Spray cans! <G> I've done many a guitar, speaker enclosure, or other
smaller item with spray bombs. Lot's of nice colors, and clear coats
for top coating at any decent auto parts store.
Actually it is, but you'll sand and rub a lot more. You also might need
to wait longer before rubbing. The flip side is that you'll have a
thicker layer to rub, before you accidentally rub through. For flat
surfaces, use a cork or wood sanding block. For the edges and gentle
curves, a felt block is good. Edges can be done with "tadpole" sanders
or foam (pink or blue insulation) blocks.
A neat trick on edges is to rout them, apply a thin coat of filler or
heavy coat of seal coat, then do another pass with the router.
The priming of the overall piece and filling of the edges follow the
same theory. You'll apply the product and sand most of it off,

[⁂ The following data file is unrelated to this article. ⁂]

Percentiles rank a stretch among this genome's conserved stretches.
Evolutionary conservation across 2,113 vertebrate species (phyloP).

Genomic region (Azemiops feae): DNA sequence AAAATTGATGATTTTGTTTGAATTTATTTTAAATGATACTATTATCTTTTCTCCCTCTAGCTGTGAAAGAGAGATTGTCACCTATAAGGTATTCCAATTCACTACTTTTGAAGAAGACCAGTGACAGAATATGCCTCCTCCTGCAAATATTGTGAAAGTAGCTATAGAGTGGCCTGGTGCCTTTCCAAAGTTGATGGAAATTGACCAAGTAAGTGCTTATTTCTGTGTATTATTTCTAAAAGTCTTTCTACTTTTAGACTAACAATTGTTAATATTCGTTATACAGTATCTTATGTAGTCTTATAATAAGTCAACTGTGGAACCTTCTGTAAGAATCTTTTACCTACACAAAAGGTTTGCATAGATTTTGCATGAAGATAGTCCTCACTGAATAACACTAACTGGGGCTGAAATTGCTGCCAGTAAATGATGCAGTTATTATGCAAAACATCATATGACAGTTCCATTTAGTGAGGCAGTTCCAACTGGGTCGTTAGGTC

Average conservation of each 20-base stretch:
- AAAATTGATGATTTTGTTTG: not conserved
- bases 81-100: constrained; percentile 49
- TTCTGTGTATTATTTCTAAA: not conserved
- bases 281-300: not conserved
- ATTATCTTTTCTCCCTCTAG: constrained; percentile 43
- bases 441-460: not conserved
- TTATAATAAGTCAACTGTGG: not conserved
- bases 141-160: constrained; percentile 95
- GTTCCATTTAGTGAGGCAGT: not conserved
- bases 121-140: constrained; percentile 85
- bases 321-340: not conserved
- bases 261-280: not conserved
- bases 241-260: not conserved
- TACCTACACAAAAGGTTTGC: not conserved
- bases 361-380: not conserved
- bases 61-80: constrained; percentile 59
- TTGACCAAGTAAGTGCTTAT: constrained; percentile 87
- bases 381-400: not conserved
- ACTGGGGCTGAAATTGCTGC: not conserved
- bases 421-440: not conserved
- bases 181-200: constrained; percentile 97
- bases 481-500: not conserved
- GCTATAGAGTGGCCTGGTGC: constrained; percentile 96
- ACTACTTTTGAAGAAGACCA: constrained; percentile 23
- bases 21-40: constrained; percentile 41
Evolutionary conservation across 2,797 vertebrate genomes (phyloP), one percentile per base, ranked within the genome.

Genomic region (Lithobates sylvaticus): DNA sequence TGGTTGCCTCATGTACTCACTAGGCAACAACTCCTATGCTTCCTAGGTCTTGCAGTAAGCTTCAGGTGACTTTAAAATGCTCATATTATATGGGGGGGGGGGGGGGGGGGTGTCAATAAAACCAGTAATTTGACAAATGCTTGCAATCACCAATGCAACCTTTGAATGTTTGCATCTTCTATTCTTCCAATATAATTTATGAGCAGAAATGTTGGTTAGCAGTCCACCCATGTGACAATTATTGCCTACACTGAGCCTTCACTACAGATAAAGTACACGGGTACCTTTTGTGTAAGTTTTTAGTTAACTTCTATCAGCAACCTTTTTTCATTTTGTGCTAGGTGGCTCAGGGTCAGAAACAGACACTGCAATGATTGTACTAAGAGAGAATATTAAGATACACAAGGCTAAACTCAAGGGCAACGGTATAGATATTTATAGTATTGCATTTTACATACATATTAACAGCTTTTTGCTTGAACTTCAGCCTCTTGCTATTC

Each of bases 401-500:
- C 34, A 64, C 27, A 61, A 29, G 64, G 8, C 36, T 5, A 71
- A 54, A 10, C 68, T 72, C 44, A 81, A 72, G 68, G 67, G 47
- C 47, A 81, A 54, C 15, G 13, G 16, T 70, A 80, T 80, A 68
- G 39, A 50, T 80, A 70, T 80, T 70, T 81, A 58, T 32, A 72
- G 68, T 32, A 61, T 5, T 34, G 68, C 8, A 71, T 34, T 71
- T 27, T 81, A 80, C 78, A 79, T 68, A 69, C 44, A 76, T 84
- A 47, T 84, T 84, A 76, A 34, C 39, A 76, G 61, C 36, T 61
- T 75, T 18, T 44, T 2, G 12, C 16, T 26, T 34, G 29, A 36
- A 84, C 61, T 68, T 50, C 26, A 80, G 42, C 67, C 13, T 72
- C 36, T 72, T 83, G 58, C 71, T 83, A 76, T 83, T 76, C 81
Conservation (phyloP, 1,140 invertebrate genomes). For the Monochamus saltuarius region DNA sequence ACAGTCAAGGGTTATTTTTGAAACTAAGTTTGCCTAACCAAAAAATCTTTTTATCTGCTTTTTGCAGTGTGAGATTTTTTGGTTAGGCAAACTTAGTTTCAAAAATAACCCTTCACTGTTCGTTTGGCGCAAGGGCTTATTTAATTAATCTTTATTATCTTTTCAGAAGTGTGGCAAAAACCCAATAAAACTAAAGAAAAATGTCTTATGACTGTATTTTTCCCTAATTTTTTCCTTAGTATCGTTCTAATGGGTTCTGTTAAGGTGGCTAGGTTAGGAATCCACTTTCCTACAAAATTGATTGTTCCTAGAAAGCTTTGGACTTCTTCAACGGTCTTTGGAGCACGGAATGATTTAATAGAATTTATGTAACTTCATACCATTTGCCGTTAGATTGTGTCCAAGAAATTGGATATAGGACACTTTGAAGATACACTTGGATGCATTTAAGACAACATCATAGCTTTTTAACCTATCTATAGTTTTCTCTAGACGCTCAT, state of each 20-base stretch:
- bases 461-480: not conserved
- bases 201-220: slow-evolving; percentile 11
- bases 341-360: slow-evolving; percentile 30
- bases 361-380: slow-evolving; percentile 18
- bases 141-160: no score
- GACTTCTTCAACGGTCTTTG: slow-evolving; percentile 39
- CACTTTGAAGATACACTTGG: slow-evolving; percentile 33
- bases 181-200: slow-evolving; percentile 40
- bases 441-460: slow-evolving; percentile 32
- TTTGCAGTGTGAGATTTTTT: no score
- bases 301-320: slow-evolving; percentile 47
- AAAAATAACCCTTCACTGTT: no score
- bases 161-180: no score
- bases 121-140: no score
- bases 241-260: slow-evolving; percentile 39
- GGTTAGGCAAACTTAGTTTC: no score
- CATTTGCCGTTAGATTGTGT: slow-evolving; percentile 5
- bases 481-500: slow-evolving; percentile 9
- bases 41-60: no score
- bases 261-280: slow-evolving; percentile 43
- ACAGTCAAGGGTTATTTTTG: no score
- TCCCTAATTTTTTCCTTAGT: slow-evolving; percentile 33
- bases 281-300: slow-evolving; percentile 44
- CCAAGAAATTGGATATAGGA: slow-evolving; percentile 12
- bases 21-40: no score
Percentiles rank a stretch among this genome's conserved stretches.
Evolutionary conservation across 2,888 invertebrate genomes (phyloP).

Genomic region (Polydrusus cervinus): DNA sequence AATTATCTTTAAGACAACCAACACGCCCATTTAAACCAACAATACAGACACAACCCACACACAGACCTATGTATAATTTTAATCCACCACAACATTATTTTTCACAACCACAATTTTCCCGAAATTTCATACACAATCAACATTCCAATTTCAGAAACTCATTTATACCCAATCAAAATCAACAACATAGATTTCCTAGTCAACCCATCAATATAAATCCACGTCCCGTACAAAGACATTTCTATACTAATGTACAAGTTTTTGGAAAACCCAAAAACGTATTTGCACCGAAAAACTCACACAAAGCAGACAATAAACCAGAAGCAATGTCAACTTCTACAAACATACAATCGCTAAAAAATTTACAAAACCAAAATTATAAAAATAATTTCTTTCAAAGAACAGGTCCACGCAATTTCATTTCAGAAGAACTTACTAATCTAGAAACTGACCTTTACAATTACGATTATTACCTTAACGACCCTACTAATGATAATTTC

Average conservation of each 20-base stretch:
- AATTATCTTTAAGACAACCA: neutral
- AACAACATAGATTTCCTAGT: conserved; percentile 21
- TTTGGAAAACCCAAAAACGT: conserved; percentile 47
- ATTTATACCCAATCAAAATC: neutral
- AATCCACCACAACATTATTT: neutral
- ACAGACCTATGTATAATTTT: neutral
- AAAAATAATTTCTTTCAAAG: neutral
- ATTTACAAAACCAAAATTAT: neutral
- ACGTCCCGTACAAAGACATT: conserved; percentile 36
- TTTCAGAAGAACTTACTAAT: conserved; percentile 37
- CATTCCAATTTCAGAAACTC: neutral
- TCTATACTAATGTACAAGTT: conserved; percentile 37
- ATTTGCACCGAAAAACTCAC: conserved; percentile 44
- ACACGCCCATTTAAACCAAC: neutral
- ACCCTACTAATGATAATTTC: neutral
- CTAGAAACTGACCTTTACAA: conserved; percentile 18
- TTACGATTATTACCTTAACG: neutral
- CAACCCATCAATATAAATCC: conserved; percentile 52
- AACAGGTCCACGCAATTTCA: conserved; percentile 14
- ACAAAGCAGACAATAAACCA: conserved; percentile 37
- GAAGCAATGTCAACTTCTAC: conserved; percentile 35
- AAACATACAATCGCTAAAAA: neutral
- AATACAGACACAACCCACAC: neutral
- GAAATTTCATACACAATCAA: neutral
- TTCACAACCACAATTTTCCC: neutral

repeating until you have a glass-smooth surface.
It fills the MDF. Other suggestions for sandable fillers that work
well for me include drywall spackle, modeller's "spot putty", or many
coats of shellac. Glue will fill, but it's difficult to sand.
Keep in mind during early experiments that an off-white, silver, or
machine gray will be a bit more forgiving with the final finish. Black
isn't the best choice on your first panel.
Once you're rubbing out color and clear coats, for a super gloss, you
can go up into the 1000-2000 grit sandpaper range, and finish with
automotive rubbing compounds.
The fun part of this is the lack of a downside. If you accidentally rub
through a paint coat, spray another on and continue! The raw material
is literally throw-away, it's not like you're ruining a rare exotic wood
if you screw up.
Have a good time!
I been wanting to try some of these type finishes but never
got a good reason...
Have you ever done any of this type ?
B A R R Y wrote:
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